The entire system is based on machine-generated codes created at the factory level and printed in individual packs. Firstly, factory-level secret keys are stored on company and government servers. Each key provides "license" to print a large amount of Codentify codes. Thus, any misuse of privileges at this level in the system could allow criminals to generate extra codes under a given factory's name. These codes are generated on "Printer-Level" computers in the factory; therefore, nefarious elements need only to obtain the factory-level keys and the encryption algorithm to generate their own codes and copy them onto illicit or counterfeit products. A primary element for auditing the system is a central database, accessible to both government entities such as customs, and company elements. While Codentify promotional materials and other sources stress the technological centrality of such a database, which does not exist in actuality. This means there is no central register of codes and packs, with characteristics and quantities for both. So essentially, there is no way to check if a code is genuine or not. The only thing the system verifies, is if the code printed on the package was printed by the Codentify system.
Any counterfeiter worth their salt has quite a few ways to get around this. One is "Code Recycling"; the codes printed on packs rejected as part of standard quality control can be reused simply by reprinting them on new, counterfeit products. Anyone with good contacts inside a factory could obtain a large number of such codes and use them to their advantage (either before or after the rejected packs were shredded or disposed of). Another, more sophisticated method of counterfeiting codes is "Code Cloning"; printing the same code on multiple packs. Because of the way the system checks the codes, it only indicates if a given code had been checked before. When a code is checked once, all other checks will result in a "previously checked" message, with no way to distinguish genuine product from counterfeit. This means customs and smokers have no way of knowing if they have bought a counterfeit product with genuine code. And it also means that criminals and counterfeiters can reuse genuine codes they get their hands on multiple times without fear (Read more).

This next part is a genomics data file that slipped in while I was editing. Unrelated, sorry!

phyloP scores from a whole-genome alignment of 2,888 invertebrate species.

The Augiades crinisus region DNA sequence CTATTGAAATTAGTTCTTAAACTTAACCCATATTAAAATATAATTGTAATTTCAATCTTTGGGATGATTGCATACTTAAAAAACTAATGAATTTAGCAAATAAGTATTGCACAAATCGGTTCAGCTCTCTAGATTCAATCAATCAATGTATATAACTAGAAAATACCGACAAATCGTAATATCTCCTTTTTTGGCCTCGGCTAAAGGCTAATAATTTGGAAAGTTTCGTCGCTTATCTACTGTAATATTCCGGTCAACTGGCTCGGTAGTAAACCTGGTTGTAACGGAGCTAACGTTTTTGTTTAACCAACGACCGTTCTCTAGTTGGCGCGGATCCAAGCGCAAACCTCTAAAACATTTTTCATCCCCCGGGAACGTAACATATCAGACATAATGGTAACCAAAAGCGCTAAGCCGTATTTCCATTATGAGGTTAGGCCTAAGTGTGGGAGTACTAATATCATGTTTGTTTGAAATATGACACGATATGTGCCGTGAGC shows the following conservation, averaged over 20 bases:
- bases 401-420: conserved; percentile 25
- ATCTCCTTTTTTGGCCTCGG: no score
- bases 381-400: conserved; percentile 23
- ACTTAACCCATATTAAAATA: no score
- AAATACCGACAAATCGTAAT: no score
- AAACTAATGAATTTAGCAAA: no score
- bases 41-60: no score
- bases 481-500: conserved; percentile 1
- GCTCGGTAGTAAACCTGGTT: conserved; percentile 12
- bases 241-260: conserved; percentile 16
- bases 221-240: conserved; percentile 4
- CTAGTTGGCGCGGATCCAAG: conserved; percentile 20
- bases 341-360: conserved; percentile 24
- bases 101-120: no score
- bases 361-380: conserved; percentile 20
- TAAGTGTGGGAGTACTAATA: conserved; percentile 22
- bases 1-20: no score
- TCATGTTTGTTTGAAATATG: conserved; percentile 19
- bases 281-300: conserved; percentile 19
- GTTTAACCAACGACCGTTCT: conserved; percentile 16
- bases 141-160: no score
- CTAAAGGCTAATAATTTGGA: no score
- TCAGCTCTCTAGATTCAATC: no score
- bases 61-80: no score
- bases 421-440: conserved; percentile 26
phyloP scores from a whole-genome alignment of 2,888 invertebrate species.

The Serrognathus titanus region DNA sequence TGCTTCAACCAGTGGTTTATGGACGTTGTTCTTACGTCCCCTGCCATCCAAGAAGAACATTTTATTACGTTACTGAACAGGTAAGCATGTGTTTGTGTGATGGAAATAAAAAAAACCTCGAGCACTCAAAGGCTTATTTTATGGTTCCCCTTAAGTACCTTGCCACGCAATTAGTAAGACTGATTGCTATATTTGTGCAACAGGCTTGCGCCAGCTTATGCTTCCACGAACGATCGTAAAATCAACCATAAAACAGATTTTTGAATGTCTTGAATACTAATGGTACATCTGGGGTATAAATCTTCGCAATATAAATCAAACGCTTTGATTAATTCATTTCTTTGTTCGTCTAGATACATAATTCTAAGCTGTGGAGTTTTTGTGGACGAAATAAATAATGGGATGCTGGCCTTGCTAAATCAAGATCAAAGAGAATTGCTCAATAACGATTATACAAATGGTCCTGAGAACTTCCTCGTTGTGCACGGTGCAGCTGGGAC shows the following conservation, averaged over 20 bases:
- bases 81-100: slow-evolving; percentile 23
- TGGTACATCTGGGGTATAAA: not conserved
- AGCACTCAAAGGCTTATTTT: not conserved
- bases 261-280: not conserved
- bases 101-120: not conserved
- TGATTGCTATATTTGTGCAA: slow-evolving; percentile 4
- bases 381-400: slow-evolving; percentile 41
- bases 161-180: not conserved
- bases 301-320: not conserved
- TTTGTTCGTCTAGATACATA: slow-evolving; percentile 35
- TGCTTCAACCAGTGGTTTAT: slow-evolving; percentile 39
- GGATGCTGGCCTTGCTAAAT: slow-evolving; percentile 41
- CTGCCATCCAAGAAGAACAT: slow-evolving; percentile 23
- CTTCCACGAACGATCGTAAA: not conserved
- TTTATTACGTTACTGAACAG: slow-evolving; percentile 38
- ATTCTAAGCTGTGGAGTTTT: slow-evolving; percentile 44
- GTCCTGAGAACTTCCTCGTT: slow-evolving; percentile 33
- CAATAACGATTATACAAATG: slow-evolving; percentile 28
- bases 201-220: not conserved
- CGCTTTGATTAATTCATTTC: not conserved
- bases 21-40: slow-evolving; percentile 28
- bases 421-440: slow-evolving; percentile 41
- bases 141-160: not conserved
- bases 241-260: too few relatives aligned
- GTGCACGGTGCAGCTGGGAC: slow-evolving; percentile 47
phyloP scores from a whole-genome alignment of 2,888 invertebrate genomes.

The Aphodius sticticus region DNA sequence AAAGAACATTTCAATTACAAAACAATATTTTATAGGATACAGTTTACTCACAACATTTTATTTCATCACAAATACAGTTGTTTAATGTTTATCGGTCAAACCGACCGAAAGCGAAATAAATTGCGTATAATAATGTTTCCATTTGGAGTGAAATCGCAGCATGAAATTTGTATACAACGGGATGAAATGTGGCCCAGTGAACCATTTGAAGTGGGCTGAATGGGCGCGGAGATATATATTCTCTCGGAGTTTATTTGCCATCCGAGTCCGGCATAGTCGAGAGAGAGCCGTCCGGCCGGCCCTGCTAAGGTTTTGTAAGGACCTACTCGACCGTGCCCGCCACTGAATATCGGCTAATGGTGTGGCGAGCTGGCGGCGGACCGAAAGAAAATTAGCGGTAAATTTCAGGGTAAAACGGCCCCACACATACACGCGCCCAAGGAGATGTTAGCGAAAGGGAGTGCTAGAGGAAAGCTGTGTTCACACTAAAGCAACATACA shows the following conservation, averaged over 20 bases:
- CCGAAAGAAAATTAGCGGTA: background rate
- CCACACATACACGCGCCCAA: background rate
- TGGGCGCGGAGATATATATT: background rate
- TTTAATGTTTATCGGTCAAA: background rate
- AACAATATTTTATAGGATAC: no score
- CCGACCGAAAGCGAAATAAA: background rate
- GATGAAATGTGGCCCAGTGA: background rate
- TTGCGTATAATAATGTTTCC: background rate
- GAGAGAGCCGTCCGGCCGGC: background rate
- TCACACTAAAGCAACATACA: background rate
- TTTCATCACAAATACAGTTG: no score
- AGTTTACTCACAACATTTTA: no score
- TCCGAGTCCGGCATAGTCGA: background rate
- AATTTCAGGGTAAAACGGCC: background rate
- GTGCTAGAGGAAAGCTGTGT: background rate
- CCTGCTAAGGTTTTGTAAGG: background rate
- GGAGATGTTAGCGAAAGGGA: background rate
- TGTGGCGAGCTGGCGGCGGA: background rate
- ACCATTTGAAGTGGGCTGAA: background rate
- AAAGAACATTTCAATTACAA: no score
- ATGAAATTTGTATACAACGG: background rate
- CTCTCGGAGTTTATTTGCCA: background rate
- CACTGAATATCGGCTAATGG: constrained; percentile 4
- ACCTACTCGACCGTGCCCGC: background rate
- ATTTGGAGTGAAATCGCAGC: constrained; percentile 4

Other flaws in the system can lead to "Code Migration"; that is, due to the lack of a central database, codes printed in one country can be reprinted in another with no way of checking - this magnifies the amount of times a counterfeiter can reuse genuine codes at least 28 times (for each country in the EU). This amount of technological flaws in a supposedly secure system is staggering.
These technological weaknesses are magnified by the human weaknesses the Codentify system is susceptible to. The various levels of verification can be disabled or corrupted at the factory level by a management decision (contrary to the tobacco industry's promises regarding the system). For example, many factories continue to use a mixed approach for verification, including old-style paper tax stamps and newer Codentify codes; our source has noted that genuine packs have been sold with Codentify codes but without official tax stamps in several instances. Another human weakness is social engineering of relevant IT workers at the factory level; with their cooperation, all of the above technological flaws can be exploited. Indeed, according to our source, the Codentify system's security is based on a "mutual honor system" amongst the various factory workers; all anybody needs to make the system insecure is the cooperation of several workers at the factory level.
Conclusively, it can be said that Codentify is a deeply flawed system. Firstly, it is controlled by the very industry it is meant to regulate, which constitutes a blatant conflict of interests. Secondly, it has wide-ranging technological flaws which can be exploited extensively (as they exist at the factory level) in a variety of ways. Lastly, these flaws are only exacerbated by the human weaknesses inherent in the system as well.